against minority rule, and I have been many times since.
    Zimbabwe has often seemed a troubled place. Right after 
independence there was a period of real troubles when many 
people lost their lives. ZANU-PF was consolidating its monopoly 
of political control.
    So we have often seen Zimbabwe as a place, I think, where 
there were the trappings of a democratic system but behind that 
facade, if you will, there was the arbitrary use of official 
power, as much official power as was needed to maintain a 
monopoly of control, an uneven playing field for opposition and 
resort to the tactics of intimidation.
    But until the late 1990's, and is my first point that I 
would like to underscore, Mr. Chairman, these practices 
remained within certain limits, maybe, in part, because only 
recently has the opposition really found its feet. But in any 
case, I think we are seeing quite a different situation today 
in terms of the patterns of intimidation and abuse.
    This is a dramatic situation now in Zimbabwe. We are 10 
days away from one of the most important elections in modern 
African history. As has been noted, the opposition will run in 
every constituency. Thousands of observers will be there from a 
wide range of local and foreign institutions.
    There is excitement in the air in the country politically 
because the constitutional referendum process demonstrated that 
there really is competition in Zimbabwe. At least there is 
competition when it is permitted.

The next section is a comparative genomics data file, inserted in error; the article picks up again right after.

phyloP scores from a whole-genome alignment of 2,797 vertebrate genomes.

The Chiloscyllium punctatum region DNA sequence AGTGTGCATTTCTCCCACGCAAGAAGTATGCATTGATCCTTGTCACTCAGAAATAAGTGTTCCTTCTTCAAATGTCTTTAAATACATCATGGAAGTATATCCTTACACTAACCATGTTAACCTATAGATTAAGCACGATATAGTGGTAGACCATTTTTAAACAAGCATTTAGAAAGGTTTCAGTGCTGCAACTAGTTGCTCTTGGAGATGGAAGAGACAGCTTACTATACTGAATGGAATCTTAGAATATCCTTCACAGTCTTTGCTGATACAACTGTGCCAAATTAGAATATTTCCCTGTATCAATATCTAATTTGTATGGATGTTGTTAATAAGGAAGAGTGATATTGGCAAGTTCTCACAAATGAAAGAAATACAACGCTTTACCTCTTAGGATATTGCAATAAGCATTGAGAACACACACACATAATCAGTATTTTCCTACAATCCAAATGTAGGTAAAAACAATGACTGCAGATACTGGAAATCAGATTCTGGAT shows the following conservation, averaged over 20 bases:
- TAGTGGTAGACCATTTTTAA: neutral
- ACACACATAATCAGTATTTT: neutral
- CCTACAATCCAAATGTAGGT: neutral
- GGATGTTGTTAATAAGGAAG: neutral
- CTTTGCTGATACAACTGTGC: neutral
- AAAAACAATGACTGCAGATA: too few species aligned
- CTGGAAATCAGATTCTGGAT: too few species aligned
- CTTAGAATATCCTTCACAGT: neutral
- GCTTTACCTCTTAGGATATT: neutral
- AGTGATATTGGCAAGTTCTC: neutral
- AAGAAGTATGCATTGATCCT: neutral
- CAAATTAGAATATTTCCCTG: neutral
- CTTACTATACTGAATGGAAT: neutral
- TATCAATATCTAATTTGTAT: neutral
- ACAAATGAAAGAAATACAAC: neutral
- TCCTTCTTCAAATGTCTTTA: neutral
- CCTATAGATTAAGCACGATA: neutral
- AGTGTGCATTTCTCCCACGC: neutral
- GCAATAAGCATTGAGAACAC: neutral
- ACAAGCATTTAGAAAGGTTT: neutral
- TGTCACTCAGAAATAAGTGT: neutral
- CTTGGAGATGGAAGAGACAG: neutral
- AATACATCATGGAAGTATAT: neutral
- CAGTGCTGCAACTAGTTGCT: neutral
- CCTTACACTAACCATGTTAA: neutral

The upcoming election is taking place against a widespread 
campaign of government-sanctioned and sponsored violence whose 
dimensions, I think, are generally pretty well known.
    I would like to underscore something you said, Mr. 
Chairman. One stands in awe at the courage and conviction of 
unarmed oppositionists who are trying to compete in the 
political process against a government which is playing by 
other rules, other rules altogether, and these leaders in the 
opposition have come together from a wide range of 
backgrounds--the union movement, the educational profession, 
the law, journalism, human rights advocacy, women's groups, and 
so forth, united in the belief that it is possible for Zimbabwe 
to have peaceful, democratic change. Yet we know how much of an 
uphill struggle this is.
    This need not have happened in Zimbabwe. Zimbabwe is a 
place, Mr. Chairman, which has many things going for it in 
terms of its resources, human and physical, in terms of the 
strength of its industrial economy, its commercial agriculture, 
which, until recently, has been a key source of regional 
dynamism, making Zimbabwe a significant commodity and food 
exporter and a key economic partner for all the countries of 
Southern Africa.
    I would also say that the leadership in Zimbabwe over the 
years has not been all on the negative side. This is not a 
country which has been for the last 20 years governed the way 
it is being governed today.
    Something has cracked. Something has gone wrong. Something 
has gone badly off the tracks. This is a government which, at 
times in the past, has been a constructive member of a regional 
community. No longer. No longer the case.
    So those legacies have gone out the window and Zimbabwe's 
policies of the past of pragmatism and reconciliation and 
regional cooperation have been replaced by the political of 
greedy adventurism in the region, most notably in the Congo,